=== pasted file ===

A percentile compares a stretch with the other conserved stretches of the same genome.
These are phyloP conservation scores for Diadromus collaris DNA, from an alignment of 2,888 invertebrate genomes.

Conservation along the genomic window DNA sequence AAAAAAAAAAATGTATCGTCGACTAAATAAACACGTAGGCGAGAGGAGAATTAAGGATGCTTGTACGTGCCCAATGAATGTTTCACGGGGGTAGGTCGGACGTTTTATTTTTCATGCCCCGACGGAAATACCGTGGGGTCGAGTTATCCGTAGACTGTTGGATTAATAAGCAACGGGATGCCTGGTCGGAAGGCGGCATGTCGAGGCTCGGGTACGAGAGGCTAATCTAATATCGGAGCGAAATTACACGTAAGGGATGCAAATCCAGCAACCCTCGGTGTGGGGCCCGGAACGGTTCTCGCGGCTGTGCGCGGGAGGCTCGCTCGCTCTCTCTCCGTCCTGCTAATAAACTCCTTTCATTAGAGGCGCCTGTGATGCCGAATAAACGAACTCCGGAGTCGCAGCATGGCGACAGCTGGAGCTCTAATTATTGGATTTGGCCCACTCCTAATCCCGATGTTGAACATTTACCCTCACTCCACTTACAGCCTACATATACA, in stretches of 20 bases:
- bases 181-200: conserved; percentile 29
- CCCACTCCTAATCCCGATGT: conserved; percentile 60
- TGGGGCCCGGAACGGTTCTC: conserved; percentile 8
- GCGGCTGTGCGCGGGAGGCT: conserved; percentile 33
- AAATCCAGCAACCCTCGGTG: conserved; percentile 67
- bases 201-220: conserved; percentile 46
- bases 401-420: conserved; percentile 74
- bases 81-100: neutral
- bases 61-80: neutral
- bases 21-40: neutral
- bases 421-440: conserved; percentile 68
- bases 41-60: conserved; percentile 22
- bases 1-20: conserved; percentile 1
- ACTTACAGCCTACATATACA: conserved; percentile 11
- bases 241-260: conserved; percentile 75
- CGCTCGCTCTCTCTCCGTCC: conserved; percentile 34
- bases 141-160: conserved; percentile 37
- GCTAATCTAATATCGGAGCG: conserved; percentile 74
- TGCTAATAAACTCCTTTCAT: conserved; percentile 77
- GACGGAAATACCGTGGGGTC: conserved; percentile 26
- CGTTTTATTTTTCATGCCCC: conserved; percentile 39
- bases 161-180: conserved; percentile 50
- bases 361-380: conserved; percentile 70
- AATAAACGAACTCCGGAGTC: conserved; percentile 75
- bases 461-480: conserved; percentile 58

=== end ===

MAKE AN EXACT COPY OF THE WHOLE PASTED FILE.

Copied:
A percentile compares a stretch with the other conserved stretches of the same genome.
These are phyloP conservation scores for Diadromus collaris DNA, from an alignment of 2,888 invertebrate genomes.

Conservation along the genomic window DNA sequence AAAAAAAAAAATGTATCGTCGACTAAATAAACACGTAGGCGAGAGGAGAATTAAGGATGCTTGTACGTGCCCAATGAATGTTTCACGGGGGTAGGTCGGACGTTTTATTTTTCATGCCCCGACGGAAATACCGTGGGGTCGAGTTATCCGTAGACTGTTGGATTAATAAGCAACGGGATGCCTGGTCGGAAGGCGGCATGTCGAGGCTCGGGTACGAGAGGCTAATCTAATATCGGAGCGAAATTACACGTAAGGGATGCAAATCCAGCAACCCTCGGTGTGGGGCCCGGAACGGTTCTCGCGGCTGTGCGCGGGAGGCTCGCTCGCTCTCTCTCCGTCCTGCTAATAAACTCCTTTCATTAGAGGCGCCTGTGATGCCGAATAAACGAACTCCGGAGTCGCAGCATGGCGACAGCTGGAGCTCTAATTATTGGATTTGGCCCACTCCTAATCCCGATGTTGAACATTTACCCTCACTCCACTTACAGCCTACATATACA, in stretches of 20 bases:
- bases 181-200: conserved; percentile 29
- CCCACTCCTAATCCCGATGT: conserved; percentile 60
- TGGGGCCCGGAACGGTTCTC: conserved; percentile 8
- GCGGCTGTGCGCGGGAGGCT: conserved; percentile 33
- AAATCCAGCAACCCTCGGTG: conserved; percentile 67
- bases 201-220: conserved; percentile 46
- bases 401-420: conserved; percentile 74
- bases 81-100: neutral
- bases 61-80: neutral
- bases 21-40: neutral
- bases 421-440: conserved; percentile 68
- bases 41-60: conserved; percentile 22
- bases 1-20: conserved; percentile 1
- ACTTACAGCCTACATATACA: conserved; percentile 11
- bases 241-260: conserved; percentile 75
- CGCTCGCTCTCTCTCCGTCC: conserved; percentile 34
- bases 141-160: conserved; percentile 37
- GCTAATCTAATATCGGAGCG: conserved; percentile 74
- TGCTAATAAACTCCTTTCAT: conserved; percentile 77
- GACGGAAATACCGTGGGGTC: conserved; percentile 26
- CGTTTTATTTTTCATGCCCC: conserved; percentile 39
- bases 161-180: conserved; percentile 50
- bases 361-380: conserved; percentile 70
- AATAAACGAACTCCGGAGTC: conserved; percentile 75
- bases 461-480: conserved; percentile 58